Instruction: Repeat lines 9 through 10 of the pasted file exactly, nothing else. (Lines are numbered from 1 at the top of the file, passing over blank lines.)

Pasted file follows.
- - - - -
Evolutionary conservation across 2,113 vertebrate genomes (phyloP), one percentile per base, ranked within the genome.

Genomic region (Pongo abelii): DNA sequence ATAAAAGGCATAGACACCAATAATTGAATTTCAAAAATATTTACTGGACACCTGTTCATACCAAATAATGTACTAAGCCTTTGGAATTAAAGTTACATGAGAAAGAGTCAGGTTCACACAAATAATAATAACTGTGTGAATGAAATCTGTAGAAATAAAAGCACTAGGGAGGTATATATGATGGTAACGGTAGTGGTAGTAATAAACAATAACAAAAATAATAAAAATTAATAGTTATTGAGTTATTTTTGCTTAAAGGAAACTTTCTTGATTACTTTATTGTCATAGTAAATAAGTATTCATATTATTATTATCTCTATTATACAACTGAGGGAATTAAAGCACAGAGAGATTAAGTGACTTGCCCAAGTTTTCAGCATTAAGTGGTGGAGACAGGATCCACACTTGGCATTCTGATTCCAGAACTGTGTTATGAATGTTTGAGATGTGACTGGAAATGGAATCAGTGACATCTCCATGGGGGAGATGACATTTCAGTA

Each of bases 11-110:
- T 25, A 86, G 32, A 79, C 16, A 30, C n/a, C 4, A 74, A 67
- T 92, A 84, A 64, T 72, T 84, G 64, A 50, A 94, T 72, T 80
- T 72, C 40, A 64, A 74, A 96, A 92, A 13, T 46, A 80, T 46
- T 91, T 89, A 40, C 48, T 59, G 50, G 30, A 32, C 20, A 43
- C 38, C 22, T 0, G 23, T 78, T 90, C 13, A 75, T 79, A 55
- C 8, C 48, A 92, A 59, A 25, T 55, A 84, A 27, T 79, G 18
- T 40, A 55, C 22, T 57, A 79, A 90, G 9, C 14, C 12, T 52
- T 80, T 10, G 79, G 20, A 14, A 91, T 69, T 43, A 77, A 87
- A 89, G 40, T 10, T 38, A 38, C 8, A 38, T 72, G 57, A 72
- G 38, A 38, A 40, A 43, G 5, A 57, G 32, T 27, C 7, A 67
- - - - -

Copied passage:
- C 8, C 48, A 92, A 59, A 25, T 55, A 84, A 27, T 79, G 18
- T 40, A 55, C 22, T 57, A 79, A 90, G 9, C 14, C 12, T 52